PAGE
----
Since interest in pollinators continues to rise, I enjoy encouraging Central Kansas gardeners to investigate plants that they can incorporate into their landscapes that will bring them the enjoyment of seeing nature up close and personal.
There are two shrubs that are often forgotten about that will attract those valuable pollinators to your landscape and support them with the resources they need to thrive. Both shrubs can also add nice ornamental interest to any home landscape when carefully placed in a good location.
Spicebush (Lindera benzoin) is a wildlife friendly, medium to large deciduous shrub that has a wide native range. This shrub can have a single or multi-stemmed habit and has glossy leaves with light green branches. The shrub gets its name due to the aroma that arises from its crushed leaves, fruits, and stems.
Spicebush is sometimes referred to as the ‘forsythia of the wild’ due to its early spring flowering. The shrub has subtle yellow flowers that appear in early spring on bare branches. The early flowers are good for pollinators like native bees who don’t have many other options for food during this time of the year. During the growing season spicebush leaves are an important food source for the larvae of the swallowtail butterfly, which gardeners love to attract to their home landscapes.
Spicebush also adds some fall garden interest as well. After the first night of cold temperatures the leave turn from green to gold fairly quickly and provide a bright splash of fall color. Fall is also when the fruit is ripe and birds will readily enjoy harvesting the small glossy red fruit.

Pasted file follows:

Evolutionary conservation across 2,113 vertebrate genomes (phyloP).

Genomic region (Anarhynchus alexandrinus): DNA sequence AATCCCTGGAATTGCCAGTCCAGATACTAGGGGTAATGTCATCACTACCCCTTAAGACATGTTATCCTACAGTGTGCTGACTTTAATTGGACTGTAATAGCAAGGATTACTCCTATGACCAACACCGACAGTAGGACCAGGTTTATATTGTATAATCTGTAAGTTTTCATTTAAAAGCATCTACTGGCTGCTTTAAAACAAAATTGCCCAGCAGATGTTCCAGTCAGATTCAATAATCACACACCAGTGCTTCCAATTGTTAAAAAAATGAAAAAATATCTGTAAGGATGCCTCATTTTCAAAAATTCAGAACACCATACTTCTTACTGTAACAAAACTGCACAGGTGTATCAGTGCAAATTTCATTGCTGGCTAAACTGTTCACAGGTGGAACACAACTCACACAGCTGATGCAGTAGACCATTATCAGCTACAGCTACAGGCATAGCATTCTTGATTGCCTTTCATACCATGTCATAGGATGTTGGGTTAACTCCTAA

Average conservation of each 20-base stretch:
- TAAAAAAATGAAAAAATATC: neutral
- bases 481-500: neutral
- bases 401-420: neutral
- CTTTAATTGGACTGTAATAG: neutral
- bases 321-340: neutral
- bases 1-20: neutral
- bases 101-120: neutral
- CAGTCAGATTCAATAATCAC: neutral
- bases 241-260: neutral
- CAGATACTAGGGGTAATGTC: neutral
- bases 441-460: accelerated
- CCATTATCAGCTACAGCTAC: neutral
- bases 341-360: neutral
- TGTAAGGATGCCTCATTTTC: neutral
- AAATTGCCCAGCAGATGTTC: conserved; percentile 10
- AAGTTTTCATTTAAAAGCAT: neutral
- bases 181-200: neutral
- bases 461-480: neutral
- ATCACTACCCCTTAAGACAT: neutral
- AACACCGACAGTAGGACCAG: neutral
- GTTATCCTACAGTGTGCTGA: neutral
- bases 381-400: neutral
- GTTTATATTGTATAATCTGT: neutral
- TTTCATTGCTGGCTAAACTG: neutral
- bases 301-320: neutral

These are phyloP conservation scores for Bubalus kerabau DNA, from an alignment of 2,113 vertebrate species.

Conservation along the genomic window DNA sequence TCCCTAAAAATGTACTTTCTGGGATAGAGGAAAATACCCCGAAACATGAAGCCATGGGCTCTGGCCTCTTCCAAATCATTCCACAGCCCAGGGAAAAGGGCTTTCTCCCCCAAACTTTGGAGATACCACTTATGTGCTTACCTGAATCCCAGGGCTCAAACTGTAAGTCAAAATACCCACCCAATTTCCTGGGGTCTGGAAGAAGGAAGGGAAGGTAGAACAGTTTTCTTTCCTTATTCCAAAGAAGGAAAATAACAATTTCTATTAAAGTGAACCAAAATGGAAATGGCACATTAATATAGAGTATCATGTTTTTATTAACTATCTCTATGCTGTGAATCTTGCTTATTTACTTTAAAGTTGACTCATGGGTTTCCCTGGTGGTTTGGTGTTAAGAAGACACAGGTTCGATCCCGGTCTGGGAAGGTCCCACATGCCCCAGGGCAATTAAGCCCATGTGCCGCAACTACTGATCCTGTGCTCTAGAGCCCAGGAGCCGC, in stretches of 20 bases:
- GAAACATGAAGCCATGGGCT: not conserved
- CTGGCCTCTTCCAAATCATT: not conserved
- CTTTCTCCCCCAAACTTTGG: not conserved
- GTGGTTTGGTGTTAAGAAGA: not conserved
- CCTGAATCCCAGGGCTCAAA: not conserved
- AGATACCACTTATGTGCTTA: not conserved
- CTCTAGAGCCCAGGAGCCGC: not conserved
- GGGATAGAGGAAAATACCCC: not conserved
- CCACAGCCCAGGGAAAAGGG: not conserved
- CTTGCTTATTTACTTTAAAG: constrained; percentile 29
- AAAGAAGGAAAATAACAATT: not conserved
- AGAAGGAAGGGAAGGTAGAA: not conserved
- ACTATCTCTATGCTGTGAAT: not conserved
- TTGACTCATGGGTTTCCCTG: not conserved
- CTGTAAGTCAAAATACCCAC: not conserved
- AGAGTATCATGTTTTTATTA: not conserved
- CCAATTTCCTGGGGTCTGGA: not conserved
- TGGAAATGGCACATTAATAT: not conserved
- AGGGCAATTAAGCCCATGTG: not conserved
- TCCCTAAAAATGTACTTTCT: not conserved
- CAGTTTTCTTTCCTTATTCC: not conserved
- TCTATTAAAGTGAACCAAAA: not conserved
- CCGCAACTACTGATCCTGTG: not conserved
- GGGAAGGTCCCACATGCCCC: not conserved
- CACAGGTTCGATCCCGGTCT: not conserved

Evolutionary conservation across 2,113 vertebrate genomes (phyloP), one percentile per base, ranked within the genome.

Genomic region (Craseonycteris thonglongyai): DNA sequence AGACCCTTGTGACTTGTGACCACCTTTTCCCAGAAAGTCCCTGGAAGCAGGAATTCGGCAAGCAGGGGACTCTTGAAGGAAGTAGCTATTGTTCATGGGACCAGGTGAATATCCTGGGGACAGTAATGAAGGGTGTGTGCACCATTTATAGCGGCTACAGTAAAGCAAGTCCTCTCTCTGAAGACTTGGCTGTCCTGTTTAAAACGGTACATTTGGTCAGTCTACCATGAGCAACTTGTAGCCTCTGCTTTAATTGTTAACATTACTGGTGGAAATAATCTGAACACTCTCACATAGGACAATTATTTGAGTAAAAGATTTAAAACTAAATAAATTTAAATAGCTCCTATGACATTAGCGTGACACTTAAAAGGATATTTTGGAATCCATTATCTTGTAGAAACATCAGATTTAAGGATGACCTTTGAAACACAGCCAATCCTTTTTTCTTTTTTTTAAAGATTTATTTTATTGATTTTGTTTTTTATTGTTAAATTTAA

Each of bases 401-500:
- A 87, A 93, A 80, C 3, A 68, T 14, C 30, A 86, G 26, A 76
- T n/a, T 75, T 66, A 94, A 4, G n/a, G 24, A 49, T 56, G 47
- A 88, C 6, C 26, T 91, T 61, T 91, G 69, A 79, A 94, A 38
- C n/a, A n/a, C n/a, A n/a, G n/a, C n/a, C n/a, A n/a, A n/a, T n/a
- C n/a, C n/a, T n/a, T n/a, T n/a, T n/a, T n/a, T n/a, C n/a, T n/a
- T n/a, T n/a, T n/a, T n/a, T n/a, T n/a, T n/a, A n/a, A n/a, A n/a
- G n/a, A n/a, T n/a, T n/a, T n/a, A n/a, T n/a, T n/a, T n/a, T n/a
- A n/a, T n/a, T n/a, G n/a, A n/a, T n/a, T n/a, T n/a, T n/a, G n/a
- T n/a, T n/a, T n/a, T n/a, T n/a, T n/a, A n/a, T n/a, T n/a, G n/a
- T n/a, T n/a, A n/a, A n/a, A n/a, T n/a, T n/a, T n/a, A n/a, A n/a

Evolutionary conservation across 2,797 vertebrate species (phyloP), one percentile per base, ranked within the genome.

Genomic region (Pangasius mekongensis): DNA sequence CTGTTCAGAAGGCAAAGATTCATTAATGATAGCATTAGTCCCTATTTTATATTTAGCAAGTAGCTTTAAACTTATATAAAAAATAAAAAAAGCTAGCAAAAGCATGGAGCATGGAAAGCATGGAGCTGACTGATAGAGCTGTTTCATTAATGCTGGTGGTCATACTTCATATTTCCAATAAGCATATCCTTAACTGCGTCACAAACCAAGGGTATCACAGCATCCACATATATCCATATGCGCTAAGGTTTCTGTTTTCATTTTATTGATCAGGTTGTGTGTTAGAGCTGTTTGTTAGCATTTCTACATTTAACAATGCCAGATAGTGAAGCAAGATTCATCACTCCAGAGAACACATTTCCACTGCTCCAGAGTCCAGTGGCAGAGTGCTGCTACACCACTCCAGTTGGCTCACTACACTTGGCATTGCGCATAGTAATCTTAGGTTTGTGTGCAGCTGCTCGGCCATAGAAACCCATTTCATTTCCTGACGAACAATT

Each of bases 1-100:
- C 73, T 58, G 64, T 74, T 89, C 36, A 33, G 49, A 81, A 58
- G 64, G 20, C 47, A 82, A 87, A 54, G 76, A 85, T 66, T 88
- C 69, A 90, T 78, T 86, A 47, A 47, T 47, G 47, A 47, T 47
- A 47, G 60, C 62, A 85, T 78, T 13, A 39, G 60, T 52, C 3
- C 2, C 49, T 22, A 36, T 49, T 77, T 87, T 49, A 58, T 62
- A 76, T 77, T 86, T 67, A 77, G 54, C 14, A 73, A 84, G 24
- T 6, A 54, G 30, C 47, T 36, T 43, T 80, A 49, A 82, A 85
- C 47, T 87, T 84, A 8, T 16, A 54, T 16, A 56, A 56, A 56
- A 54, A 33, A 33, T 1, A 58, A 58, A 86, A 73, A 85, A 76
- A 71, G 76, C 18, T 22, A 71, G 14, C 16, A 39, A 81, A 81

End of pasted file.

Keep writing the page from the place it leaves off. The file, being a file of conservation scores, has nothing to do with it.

Spicebush is generally found in partial shade where it has a more open branching habit and makes a good understory shrub. Spicebush will also tolerate full sun with access to consistent moisture-it generally won’t tolerate drought well but does prefer well drained soil. When planted in full sun, pruning can encourage this shrub to have a nice dense canopy.
Buttonbush (Cephalanthus occidentalis) is another shrub that is native to Kansas and can be used statewide. This is a medium to large shrub that can grow quickly in good conditions. It is well known for its glossy leaves and summer flowers that appear as a spherical, spikey, ball-like head and are very attractive to a variety of pollinators. The flowers are also curious enough that people enjoy observing their unique attributes.
The flower heads mature into ball-like fruits of multiple, two seeded, nutlets later in the year and often remain until winter when birds love to enjoy them.
Buttonbush thrives in moist soils, including wetlands but is tolerant of moderate drought once established. The shrub is adaptable to soil pH and is also tolerant of both sun and part shade. If you plant buttonbush in full sun, it is best to provide regular watering during extended dry and hot summer conditions.
Buttonbush can make another unique addition to the pollinator friendly landscape and will contribute for years to come.